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This CAP no longer fits the reality of farmers' lives


Alan Renwick

Alan Renwick

Alan Renwick

Within the European Union just under €60bn is spent annually supporting farmers, yet we are in the midst of an income crisis in many agricultural sectors.

Low farm incomes and the current wave of protests across Europe highlights the failure of the CAP to achieve one of its central aims - supporting farm incomes.

Over the last 20 years the CAP has been continually reformed. These reforms have addressed many of the economic problems associated with the 'old' CAP, such as butter mountains and wine lakes, but have failed to tackle one of the biggest issues in agriculture - income instability caused by price or yield variability.

It's not just an EU issue.

Farm incomes in the US are predicted to fall by 36pc this year, admittedly from a historically high level, and incomes of farmers right across the globe have been suffering. This raises at least two big questions. Should governments intervene to address what some argue to be simply a result of a global oversupply problem and what shape should intervention take?

Across Europe the range of protests that are occurring at Government and EU institutions clearly indicate that farmers are demanding action by governments.

However, this is not the case everywhere. For example, recently in New Zealand the head of the main farmers' union is reported as saying that there is no crisis, that the banks understand the situation and will support farm businesses and that the only role for government is to reduce the regulatory burden on farms.

Along similar non-intervention lines, one view is that in the dairy sector at least, Ireland should not be demanding that the EU raise intervention prices as this will only benefit higher cost producers in other parts of Europe.

Without the support of intervention buying, market forces will lead to the higher cost producers going to the wall and then Ireland will be in the position to reap the benefits of higher prices as supply falls. There is a simple economic logic in this argument, but it does require a leap of faith - not least that the interference in dairy markets will actually see high cost producers exit the sector.

In terms of justifying government intervention, basic economic theory indicates that price uncertainty leads to less than optimal decisions by farmers and that this can lead to real costs to business and wider society.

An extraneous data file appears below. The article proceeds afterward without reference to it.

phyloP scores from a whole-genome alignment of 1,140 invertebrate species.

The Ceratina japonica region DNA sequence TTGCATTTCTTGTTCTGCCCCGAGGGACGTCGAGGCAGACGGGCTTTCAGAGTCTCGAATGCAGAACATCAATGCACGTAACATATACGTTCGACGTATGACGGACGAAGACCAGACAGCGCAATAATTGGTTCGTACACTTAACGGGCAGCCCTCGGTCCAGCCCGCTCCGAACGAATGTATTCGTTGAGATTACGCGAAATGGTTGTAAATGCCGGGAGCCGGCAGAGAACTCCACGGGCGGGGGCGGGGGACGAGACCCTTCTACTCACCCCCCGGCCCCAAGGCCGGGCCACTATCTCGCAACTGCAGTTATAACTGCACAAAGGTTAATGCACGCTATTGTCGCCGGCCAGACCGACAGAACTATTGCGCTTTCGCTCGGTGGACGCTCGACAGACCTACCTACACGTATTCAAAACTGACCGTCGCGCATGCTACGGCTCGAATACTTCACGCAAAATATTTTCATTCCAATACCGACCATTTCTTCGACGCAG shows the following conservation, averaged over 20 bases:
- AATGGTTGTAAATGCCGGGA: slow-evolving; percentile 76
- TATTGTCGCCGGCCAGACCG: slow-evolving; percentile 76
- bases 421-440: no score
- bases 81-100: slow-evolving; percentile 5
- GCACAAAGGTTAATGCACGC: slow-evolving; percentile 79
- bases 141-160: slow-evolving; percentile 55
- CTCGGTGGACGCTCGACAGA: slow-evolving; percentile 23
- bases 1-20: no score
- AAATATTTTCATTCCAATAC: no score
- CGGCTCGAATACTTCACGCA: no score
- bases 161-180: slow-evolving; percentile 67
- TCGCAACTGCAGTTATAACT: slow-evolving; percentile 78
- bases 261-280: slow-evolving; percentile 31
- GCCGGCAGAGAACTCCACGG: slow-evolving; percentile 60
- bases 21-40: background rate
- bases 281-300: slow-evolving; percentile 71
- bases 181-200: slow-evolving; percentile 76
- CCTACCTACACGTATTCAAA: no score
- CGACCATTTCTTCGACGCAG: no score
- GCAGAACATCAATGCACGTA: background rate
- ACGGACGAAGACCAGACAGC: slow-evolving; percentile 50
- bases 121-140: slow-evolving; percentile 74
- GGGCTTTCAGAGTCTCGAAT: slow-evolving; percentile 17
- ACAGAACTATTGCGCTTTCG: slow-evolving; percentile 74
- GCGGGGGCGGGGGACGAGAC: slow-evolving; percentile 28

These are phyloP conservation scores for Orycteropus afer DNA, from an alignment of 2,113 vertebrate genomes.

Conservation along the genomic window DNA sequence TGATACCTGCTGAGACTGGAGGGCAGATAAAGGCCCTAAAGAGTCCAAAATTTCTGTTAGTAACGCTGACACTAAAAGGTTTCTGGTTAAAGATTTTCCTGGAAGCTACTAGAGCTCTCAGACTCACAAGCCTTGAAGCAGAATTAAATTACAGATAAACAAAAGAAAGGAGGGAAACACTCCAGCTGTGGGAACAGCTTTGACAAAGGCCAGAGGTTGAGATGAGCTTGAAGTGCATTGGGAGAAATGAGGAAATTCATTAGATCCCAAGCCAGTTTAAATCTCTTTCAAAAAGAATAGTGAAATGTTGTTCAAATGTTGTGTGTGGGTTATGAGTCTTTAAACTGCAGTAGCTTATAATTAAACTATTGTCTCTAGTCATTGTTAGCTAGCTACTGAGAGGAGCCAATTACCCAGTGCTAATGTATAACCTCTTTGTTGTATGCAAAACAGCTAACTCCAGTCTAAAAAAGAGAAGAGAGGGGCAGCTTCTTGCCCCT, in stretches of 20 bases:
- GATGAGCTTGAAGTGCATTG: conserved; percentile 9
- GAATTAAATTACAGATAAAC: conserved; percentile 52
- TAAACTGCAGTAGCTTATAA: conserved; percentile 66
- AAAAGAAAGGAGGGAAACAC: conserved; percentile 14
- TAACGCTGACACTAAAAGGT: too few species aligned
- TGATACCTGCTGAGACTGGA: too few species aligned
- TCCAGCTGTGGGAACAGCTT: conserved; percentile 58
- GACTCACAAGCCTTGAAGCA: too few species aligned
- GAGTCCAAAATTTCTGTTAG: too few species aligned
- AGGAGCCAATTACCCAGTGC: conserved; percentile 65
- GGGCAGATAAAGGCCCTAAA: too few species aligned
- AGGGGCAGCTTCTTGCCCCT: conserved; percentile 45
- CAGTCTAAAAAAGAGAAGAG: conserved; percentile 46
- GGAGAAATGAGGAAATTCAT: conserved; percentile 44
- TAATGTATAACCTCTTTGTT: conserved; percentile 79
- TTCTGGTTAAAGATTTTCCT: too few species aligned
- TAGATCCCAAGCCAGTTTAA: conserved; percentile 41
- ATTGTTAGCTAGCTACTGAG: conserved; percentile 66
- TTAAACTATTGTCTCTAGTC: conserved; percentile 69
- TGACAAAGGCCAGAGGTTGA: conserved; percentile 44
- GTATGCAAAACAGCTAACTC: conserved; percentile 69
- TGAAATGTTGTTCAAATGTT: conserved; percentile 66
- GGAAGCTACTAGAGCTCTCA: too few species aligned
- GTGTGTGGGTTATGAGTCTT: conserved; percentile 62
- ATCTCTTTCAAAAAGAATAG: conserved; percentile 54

This suggests that there is a role for governments in addressing volatility for the benefit not just of farmers but for society as a whole.

But within Europe, the CAP seems ill equipped to meet these challenges.

One major problem is that the current system of direct payments is not responsive in any way to what is happening to farm incomes - it is simply a constant annual payment.

Other countries such as Canada - and the US to some extent - have developed schemes that provide what are known as counter-cyclical payments.

These payments rise when incomes are low and fall when incomes are high, reducing the impact of volatility of the farm business

However, it is actually hard in practice to effectively and efficiently establish truly countercyclical payments - due in part to the amount of information that is actually required on individual farm incomes.

Focussing attention on the role of policy should not deflect from the fact that across the agrifood sector more attention needs to be paid to volatility and risk management in general.

Some examples of questions that should be asked include: is the specialisation in the production of one commodity really the best strategy for farms?

Are those processing and marketing agricultural products really doing everything they can to manage price volatility? What is the role of the financial sector in supporting farms through periods of low prices? There is a fine balance to be made in terms of government intervention between addressing the real income problems that farmers are facing in Ireland and elsewhere and actions that prevent the development of proper risk management strategies by farmers, their organisations and the private sector more generally.

Alan Renwick is Professor of Agriculture and Food Economics at UCD

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